Omega 3s and Inflammation
Omega 3 Fatty acid supplementation can be a natural method of decreasing inflammation and pain associated with arthritis. Omega 3 supplementation has been shown in humans to maintain muscle mass, improve muscle strength and endurance, and enhance the effects of physical training.
Omega 3s can be provided through diets enriched with EPA and DHA, by giving natural sources (i.e. anchovies or sardines), or with fish oil supplements. The evidence for Omega 3 supplementation in dogs primarily comes from studies of therapeutic diets with high levels of supplementation, and results are generally positive.
These diets have been shown to improve weight-bearing, functional activity, and reduce the amount of NSAIDs needed. There is currently limited evidence with fish oil supplements, and no evidence with natural sources, so it is uncertain whether the same clinical results will be seen with fish/ fish oil supplements as with “joint” diets.
What are Omega 3s?
Omega 3s are one of several poly-unsaturated fatty acids (PUFAs) that have physiologic roles in the body. Omega 3 and Omega 6 are “essential” PUFAs that are required for numerous functions in mammals, but they must be consumed through the diet. Omega 7 and 9 PUFAs can be formed endogenously. The distinction of 3, 6, 7, and 9 are based on the location of the final double bond in the chemical structure.
Omega 3s include EPA (eicosapentaenoic acid), DHA (docosahexaenoic acid), and Alpha Lipoic Acid (ALA). Omega 6 PUFAs include linoleic acid (LA) and arachidonic acid (AA); this is the same AA that we are familiar with in the mechanism of action of NSAIDs (LINK).
Metabolism of AA leads to the production of “inflammatory” eicosanoids (series 2 prostaglandins, PG, and thromboxanes and series 4 leukotrienes, LT), including prostaglandin E2 (PGE2). The metabolism of Omega 3 produces different forms of PGs and LTs that are less inflammatory (series 3 PG and series 5 LT).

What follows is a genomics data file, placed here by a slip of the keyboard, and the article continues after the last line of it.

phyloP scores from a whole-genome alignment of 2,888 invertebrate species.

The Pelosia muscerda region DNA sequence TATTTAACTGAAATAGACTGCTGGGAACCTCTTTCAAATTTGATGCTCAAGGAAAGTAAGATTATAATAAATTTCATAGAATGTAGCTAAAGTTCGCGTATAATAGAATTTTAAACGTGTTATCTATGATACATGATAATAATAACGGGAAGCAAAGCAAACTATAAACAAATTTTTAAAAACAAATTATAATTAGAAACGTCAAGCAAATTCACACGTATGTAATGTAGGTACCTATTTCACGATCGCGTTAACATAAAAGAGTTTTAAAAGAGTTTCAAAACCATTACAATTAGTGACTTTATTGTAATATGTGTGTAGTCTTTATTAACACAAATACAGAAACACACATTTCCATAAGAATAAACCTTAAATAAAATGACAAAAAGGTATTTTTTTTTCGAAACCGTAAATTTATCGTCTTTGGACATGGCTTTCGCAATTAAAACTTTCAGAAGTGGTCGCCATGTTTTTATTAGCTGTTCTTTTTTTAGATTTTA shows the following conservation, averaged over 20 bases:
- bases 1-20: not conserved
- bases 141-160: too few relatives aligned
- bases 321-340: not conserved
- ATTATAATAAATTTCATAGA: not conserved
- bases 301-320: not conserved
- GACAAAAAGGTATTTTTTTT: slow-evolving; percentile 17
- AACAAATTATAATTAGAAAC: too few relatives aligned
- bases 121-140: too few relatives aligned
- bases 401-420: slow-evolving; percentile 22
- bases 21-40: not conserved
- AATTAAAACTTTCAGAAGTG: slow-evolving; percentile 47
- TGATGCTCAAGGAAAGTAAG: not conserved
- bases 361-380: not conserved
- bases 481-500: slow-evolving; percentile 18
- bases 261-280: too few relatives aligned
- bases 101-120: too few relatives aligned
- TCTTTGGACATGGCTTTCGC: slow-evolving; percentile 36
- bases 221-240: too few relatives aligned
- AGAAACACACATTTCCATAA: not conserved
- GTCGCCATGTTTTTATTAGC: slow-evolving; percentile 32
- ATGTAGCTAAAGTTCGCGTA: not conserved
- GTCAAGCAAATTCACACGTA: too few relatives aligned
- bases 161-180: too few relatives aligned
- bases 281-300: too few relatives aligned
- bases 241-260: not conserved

Thus, increasing the amount of Omega 3s in the body leads to the replacement of AA in the cell membrane and decreased the production of inflammatory mediators. (Of note, Omega 6 is still an essential nutrient that must still be consumed, the goal of Omega 3 supplementation is to change the ratio of Omega 6 to 3. The ideal ratio is not fully known).
What is the best source of Omega 3s for dogs?
Dogs specifically need EPA and DHA to decrease inflammation associated with OA. The most potent source of EPA and DHA is fish oil. Dogs cannot metabolize ALA (flaxseed, linseed or canola oil) sufficiently to be helpful for treating OA.
Therefore, it is important that you recommend sources of EPA/DHA that can be effective. Omega 3s can be given in the form of fish or krill oil supplements, whole fish (anchovies, sardines), and prescription foods supplemented with fish oil.
Fish oil vs. Krill oil
Krill are tiny shrimp-like creatures and krill oil contains EPA and DHA, though less concentrated than fish oil. Purported benefits of krill oil over fish oil in humans includes potentially improved absorption as well as improved anti-oxidant properties due to the presence of astaxanthin. Astaxanthin is a powerful anti-oxidant and makes the fatty acids in krill oil more stable. When giving fish oil, it is important to be sure the product contains anti-oxidants (typically vitamin E) to protect the lipids from oxidation.
Studies have not been done in dogs comparing fish oil and krill oil, and a dose of krill oil has not been determined in dogs. There are studies in rats and humans that show krill oil is absorbed, but there are mixed results when comparing krill and fish oil. Some studies show that in humans, almost twice as much krill oil needs to be taken to get the same effects as fish oil.